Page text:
Search tips
Search criteria 


Logo of jrsocmedLink to Publisher's site
J R Soc Med. 1994 June; 87(6): 320–322.
PMCID: PMC1294558

The extent of vitamin K deficiency in patients with cholestatic jaundice: a preliminary communication.


Eleven patients with cholestatic jaundice had measurements of plasma vitamin K1 performed. Seven of these 11 (64%) had subnormal levels. The prothrombin time (PT) was prolonged in three of 15 patients with cholestasis (20%), the patient with the longest PT had the lowest vitamin K1 level. A single intramuscular (im) dose of 10 mg vitamin K1 lowered the PT in 9/15 patients (includes correcting the three prolonged PTs). The initial mean plasma vitamin K1 level rose 24 h later, to a mean plasma level which was 33 times the upper limit of the normal physiological range. These preliminary results suggest that a majority of patients presenting with cholestatic jaundice have low tissue reserves of vitamin K1, and that guidelines for vitamin K1 therapy in patients with cholestatic jaundice should be revised.

Full text

Full text is available as a scanned copy of the original print version. Get a printable copy (PDF file) of the complete article (628K), or click on a page image below to browse page by page. Links to PubMed are also available for Selected References.

Selected References

These references are in PubMed. This may not be the complete list of references from this article.
  • Barkhan P, Shearer MJ. Metabolism of vitamin K1 (phylloquinone) in man. Proc R Soc Med. 1977 Feb;70(2):93–96. [PMC free article] [PubMed]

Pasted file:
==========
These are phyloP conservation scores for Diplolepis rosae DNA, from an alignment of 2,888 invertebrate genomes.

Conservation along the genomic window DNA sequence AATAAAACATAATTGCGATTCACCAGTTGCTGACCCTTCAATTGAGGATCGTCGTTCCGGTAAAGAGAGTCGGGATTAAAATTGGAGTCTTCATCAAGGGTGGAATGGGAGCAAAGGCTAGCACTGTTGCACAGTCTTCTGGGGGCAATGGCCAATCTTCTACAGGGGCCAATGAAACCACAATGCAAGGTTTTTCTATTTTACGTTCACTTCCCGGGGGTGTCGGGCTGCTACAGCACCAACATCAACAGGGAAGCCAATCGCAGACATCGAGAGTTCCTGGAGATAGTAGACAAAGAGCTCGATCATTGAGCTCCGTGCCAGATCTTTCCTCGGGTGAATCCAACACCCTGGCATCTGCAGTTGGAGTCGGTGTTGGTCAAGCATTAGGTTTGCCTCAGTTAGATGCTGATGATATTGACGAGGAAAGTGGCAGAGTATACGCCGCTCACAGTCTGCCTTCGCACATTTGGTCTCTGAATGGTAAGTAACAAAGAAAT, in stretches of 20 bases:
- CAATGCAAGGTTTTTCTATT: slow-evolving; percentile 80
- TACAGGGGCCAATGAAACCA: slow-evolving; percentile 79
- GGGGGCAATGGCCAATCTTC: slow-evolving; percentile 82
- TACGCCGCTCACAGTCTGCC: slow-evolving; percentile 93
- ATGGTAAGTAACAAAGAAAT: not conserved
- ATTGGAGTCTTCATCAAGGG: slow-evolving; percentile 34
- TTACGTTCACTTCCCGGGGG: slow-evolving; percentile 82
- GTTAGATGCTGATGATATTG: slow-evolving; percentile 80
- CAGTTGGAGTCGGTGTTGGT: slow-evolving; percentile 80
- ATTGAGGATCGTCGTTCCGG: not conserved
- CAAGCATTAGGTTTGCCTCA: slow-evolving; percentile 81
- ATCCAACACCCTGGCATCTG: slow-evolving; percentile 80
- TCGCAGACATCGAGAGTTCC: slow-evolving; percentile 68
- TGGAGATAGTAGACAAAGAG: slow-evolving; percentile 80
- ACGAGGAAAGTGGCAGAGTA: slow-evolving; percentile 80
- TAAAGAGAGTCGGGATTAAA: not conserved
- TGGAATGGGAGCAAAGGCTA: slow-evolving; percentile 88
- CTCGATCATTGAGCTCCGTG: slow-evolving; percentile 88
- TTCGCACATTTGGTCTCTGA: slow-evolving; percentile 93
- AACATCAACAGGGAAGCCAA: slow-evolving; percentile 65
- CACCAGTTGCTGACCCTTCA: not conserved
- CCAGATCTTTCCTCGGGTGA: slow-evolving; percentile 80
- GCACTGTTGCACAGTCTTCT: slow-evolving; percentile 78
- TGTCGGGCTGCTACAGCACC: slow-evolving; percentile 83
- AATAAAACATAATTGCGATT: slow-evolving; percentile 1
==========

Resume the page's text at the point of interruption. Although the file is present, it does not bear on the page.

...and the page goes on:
• Frick PG, Riedler G, Brögli H. Dose response and minimal daily requirement for vitamin K in man. J Appl Physiol. 1967 Sep;23(3):387–389. [PubMed]
  • Shearer MJ, Mallinson CN, Webster GR, Barkhan P. Clearance from plasma and excretion in urine, faeces and bile of an intravenous dose of tritiated vitamin K 1 in man. Br J Haematol. 1972 May;22(5):579–588. [PubMed]
  • Ansell JE, Kumar R, Deykin D. The spectrum of vitamin K deficiency. JAMA. 1977 Jul 4;238(1):40–42. [PubMed]
  • Pineo GF, Gallus AS, Hirsh J. Unexpected vitamin K deficiency in hospitalized patients. Can Med Assoc J. 1973 Nov 3;109(9):880–883. [PMC free article] [PubMed]
  • Ham JM. Hypoprothrombinaemia in patients undergoing prolonged intensive care. Med J Aust. 1971 Oct 2;2(14):716–718. [PubMed]
  • Klippel AP, Pitsinger B. Hypoprothrombinemia secondary to antibiotic therapy and manifested by massive gastrointestinal hemorrhage. Report of three codes. Arch Surg. 1968 Feb;96(2):266–268. [PubMed]
  • Lipsky JJ. Antibiotic-associated hypoprothrombinaemia. J Antimicrob Chemother. 1988 Mar;21(3):281–300. [PubMed]
  • Hands LJ, Royle GT, Kettlewell MG. Vitamin K requirements in patients receiving total parenteral nutrition. Br J Surg. 1985 Aug;72(8):665–667. [PubMed]
  • Krasinski SD, Russell RM, Furie BC, Kruger SF, Jacques PF, Furie B. The prevalence of vitamin K deficiency in chronic gastrointestinal disorders. Am J Clin Nutr. 1985 Mar;41(3):639–643. [PubMed]
  • Shearer MJ. Vitamin K metabolism and nutriture. Blood Rev. 1992 Jun;6(2):92–104. [PubMed]

Articles from Journal of the Royal Society of Medicine are provided here courtesy of Royal Society of Medicine Press